Google Updates G Suite With Phishing Guard For Gmail App

Google's G Suite work platform is already rather secure and is now getting another layer of protection in the form of a phishing guard for the Android version of Gmail. The phishing guard works by checking links inside messages you receive when you click on them, then issuing a warning if they seem to be designed for phishing. Such fake pages will generate the warning shown below, letting you know that the page is a forgery and giving you the option to proceed at your own risk. The change is currently rolling out to all G Suite customers and should require minimal changes to the way administrators run things. Google did not announce when or if this service may come to the desktop or consumer versions of Gmail, though it should be noted that those platforms already issue another type of phishing warnings.

Even the most tech-savvy users can sometimes be tricked, and things like phishing or enabling malware can be huge problems for organizations that tend to employ a lot of people who aren't technically inclined. This feature makes it just a bit easier for administrators to help keep users safe, with the added bonus of giving users an idea of what warning signs to look for to identify a possible phishing attack. Since the warning nullifies the clickable link and forces a user to copy a URL in order to proceed, users who would typically not know better are further discouraged from proceeding. Users and administrators who are a bit more cautious, knowledgeable, or both, on the other hand, can have a peek at the link in a safe, sandboxed environment if they wish to do so.

This change comes shortly after a major phishing attack that arrived in Gmail inboxes around the world, asking users to have a look at an unsolicited Google Docs file. Users who followed the malicious link would be asked to give permission for the app or a third party to manage their email account, and when a user granted that permission, the bug could then use their account to proliferate by sending itself to their contacts. Naturally, the chances of somebody opening the link are far higher if it comes from a contact that they trust. This new protection will be fighting attacks of that nature, among others.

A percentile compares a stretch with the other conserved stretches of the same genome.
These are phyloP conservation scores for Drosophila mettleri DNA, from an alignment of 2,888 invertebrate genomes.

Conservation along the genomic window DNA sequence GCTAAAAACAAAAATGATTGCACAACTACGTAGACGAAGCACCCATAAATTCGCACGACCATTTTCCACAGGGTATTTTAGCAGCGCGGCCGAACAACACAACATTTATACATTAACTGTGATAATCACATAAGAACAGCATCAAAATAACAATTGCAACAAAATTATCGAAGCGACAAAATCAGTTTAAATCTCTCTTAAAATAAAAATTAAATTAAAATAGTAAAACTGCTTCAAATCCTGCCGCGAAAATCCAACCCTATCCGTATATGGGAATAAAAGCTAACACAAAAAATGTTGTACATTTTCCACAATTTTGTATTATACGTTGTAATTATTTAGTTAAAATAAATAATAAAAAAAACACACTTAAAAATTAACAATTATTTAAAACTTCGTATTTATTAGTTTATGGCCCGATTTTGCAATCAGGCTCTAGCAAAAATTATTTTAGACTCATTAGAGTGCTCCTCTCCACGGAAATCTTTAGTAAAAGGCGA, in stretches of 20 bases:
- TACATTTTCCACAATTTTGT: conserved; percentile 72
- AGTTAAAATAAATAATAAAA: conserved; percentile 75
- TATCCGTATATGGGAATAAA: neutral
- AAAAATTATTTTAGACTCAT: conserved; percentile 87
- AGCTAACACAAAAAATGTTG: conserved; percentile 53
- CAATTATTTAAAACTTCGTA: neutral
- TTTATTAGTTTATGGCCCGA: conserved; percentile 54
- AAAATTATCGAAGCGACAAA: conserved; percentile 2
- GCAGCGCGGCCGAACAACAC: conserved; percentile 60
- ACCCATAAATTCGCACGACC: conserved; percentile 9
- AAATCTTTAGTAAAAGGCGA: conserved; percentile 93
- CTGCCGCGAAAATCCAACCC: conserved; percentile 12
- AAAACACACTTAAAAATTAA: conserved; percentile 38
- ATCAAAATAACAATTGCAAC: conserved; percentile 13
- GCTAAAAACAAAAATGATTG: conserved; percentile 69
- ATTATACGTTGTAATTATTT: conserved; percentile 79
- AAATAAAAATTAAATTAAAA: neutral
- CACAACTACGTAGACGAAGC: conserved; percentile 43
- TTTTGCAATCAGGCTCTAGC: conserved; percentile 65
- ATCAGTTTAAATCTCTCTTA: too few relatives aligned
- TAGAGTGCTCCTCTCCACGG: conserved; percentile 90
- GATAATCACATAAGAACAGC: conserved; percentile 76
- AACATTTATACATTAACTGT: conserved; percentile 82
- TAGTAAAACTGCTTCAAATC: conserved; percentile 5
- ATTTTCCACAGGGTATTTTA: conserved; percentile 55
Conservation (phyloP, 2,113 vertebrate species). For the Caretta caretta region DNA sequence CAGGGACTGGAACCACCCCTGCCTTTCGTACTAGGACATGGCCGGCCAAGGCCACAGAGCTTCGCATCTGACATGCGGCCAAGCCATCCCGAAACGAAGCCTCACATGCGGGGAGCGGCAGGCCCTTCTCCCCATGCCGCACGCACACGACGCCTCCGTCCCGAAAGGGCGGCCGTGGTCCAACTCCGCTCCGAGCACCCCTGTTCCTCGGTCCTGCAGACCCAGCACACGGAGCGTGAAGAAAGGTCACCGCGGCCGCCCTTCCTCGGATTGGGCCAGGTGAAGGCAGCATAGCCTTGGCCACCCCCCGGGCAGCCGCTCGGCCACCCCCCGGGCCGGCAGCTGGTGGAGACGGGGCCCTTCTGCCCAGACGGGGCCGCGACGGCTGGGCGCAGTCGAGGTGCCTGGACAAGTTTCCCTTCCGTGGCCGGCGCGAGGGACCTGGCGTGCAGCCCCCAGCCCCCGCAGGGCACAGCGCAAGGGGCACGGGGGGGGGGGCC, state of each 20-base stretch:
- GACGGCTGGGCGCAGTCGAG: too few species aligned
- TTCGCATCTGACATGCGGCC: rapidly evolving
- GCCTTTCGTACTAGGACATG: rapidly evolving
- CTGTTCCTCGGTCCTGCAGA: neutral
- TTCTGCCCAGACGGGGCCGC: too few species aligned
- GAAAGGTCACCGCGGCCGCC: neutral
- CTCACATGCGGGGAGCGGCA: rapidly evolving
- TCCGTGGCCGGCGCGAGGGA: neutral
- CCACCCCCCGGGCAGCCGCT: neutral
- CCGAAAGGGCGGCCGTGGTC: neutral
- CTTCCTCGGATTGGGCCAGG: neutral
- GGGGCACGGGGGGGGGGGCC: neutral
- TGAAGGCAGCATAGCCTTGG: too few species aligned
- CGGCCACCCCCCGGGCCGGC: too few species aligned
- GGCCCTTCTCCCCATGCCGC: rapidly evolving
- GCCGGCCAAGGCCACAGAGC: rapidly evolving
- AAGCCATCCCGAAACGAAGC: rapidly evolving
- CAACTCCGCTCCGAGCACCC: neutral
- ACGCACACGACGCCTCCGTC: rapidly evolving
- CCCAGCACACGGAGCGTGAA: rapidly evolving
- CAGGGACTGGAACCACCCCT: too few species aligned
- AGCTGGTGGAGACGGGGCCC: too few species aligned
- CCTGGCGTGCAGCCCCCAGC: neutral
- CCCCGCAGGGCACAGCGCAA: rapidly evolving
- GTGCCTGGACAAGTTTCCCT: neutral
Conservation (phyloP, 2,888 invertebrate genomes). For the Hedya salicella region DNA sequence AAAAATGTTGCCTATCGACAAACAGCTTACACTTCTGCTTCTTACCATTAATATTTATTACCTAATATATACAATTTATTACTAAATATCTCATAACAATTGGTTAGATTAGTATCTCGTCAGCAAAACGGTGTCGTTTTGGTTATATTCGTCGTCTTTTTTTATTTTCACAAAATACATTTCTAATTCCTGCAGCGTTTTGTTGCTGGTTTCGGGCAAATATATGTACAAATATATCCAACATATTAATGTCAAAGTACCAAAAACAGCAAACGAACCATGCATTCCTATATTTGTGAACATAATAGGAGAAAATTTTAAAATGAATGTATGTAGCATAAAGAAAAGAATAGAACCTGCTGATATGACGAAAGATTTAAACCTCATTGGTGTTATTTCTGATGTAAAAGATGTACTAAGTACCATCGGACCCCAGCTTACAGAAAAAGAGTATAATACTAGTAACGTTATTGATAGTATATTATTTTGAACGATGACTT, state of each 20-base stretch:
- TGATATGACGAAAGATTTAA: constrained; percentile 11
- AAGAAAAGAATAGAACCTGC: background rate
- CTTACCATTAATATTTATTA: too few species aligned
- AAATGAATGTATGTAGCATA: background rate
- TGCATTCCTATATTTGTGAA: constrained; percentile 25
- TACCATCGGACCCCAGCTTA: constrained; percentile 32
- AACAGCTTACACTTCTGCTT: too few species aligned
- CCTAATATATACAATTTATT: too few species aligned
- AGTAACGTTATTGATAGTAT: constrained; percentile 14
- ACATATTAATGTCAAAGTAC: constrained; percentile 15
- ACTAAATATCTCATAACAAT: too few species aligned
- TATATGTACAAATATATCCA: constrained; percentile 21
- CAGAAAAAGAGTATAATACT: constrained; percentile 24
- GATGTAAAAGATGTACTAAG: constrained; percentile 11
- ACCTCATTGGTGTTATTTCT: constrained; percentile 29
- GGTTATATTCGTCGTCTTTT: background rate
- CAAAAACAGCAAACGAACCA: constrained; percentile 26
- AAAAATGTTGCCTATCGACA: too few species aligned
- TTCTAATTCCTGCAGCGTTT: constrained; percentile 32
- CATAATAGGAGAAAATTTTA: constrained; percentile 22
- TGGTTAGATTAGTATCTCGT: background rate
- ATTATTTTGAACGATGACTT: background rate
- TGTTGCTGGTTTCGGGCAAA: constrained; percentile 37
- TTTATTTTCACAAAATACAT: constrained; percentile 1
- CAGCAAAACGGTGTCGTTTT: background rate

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Daniel Fuller

Senior Staff Writer
Daniel has been writing for Android Headlines since 2015, and is one of the site's Senior Staff Writers. He's been living the Android life since 2010, and has been interested in technology of all sorts since childhood. His personal, educational and professional backgrounds in computer science, gaming, literature, and music leave him uniquely equipped to handle a wide range of news topics for the site. These include the likes of machine learning, voice assistants, AI technology development, and hot gaming news in the Android world. Contact him at [email protected]
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